Dnieper River Cruise: Odessa, "Pearl of the Black Sea"
Apart from its famous Potemkin Steps and the mutiny on board the battleship Potemkin, I had very limited perception of Odessa as a tourist destination. Travel guide books suggested that its a city of great historical significance and point to glorious architectural wonders from the days of the tsars, some websites suggested Odessa as an up and coming business destination and also promoted dating with Ukrainian women and others hinted that it’s the mafia capital of the Ukraine and that it’s not safe to venture out in the dark on your own. So, which of these conflicting comments do you believe? When you don’t know a place, then certainly talk about a city run by the mafia can cause pre-visit jitters about personal safety, especially if you’ve got an imaginative mind and happen to watch mob movies like the Sopranos.
So what’s Odessa really like. It was scorching hot when we arrived in mid-August, made worst by a non-airconditioned taxi ride. We had just been to Yorkshire where it was very cold and wet and the vast change in temperature hit hard at my travel-weary body, after a 5 a.m. start from Heathrow Airport. I could feel a headache coming on. As we drove the 10 miles from Odessa airport to the seaport terminal we went through city centre. The heat, dust and glare of the afternoon sun made the buildings look as washed out and exhausted as we were and I was beginning to wonder where those promised elegant classical buildings were.
The young cab driver was very polite but spoke no English, not even enough to confirm that we needed to be delivered to a boat and not a hotel. We were therefore relieved when we saw the seaport terminal where our riverboat was to be berthed. My research indicates that a landmark to look for is the Hotel Odessa and when we saw this towering hotel, we knew we were in the right place. The cruise company recommended that one does not let go of your cab until you’ve sighted your cruise boat as their berth can be shifted around by the port authorities. Much as we tried to retain the driver, time was precious and he was in a hurry, no doubt to rush to his next job. It would have been so much easier if the cruise company’s instructions had been that we needed to enter the Port Authority building, go down a couple of flights of stairs and then exit right to the river boat berthing. I guess if they had made it sound so simple, then more passengers would have done what we did, which was to arrange our own transfers, thus saving ourselves $400.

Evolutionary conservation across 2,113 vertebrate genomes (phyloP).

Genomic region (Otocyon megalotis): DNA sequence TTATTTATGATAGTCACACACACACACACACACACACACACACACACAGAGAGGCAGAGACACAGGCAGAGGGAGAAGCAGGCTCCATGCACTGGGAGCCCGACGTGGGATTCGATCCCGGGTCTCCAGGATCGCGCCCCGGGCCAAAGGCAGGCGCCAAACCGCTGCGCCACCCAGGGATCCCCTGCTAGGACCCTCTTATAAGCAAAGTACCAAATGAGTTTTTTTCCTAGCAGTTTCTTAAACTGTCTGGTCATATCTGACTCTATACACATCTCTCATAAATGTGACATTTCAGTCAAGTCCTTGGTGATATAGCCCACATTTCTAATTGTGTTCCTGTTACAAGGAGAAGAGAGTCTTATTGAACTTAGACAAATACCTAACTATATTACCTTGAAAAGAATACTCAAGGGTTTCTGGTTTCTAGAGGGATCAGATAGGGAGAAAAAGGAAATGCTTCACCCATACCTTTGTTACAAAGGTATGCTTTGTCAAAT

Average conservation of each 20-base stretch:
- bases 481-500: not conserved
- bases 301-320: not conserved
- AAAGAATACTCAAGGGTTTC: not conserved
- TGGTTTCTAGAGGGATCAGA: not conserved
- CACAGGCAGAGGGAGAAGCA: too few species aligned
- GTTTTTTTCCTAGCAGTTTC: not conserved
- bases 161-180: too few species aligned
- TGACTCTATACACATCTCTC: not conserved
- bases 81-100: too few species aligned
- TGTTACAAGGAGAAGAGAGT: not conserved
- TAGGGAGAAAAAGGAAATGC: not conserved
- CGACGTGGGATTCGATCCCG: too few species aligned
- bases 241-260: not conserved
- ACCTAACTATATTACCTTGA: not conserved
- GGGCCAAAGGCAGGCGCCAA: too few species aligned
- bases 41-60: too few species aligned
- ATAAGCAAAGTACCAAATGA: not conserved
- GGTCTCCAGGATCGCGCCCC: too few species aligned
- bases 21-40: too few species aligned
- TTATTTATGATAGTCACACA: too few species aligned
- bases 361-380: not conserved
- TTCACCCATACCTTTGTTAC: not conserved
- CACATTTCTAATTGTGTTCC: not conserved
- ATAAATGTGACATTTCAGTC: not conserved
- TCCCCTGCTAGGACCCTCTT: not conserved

So focussed were we on finding out where our boat was moored, that we failed to notice this giant baby sculpture that was staring down in front of the Port Authority building. This beautiful Statue of a Golden Baby symbolizes the rebirth of the City.
Odessa is known as the “Pearl of the Black Sea” and claims to be one of the region’s most beautiful cities, with wonderful beaches, shady parks and tree-lined boulevards. The next morning, we did our tour of the old part of town, walking through the historic city centre with its many splendid monuments. When we saw the Opera and Ballet Theatre, Vorontsov Palace and City Hall, my faith was restored, and to top it off, we made it to the Potemkin Steps with its 192 steps leading down to the harbour. The stairs were the setting for a famous scene in Serge Eisenstein’s epic 1926 film, Battleship Potemkin. We were so fortunate that we got to see this film at the Sydney Concert Hall with a full orchestra providing the music. The Steps and the orchestral tension created as the baby’s pram bounced down the 192 steps were indelibly imprinted on our minds. So at the Steps, we did an instant replay of the movie scene and Tony even bounced down the Steps – loaded with his heavy bag of camera equipment.
At the end of the day, we had a nice feel for Odessa. We felt perfectly safe exploring the city on our own – and did not have any mafia encounters! There is a lot of work going on to beautify the central district and in a year’s time the area around the waterfront will impress with its boulevards and parks. There are many outdoor cafes and restaurants and the shops stock very trendy gear. Tony even managed to buy a pair of nice pants. More on Odessa later …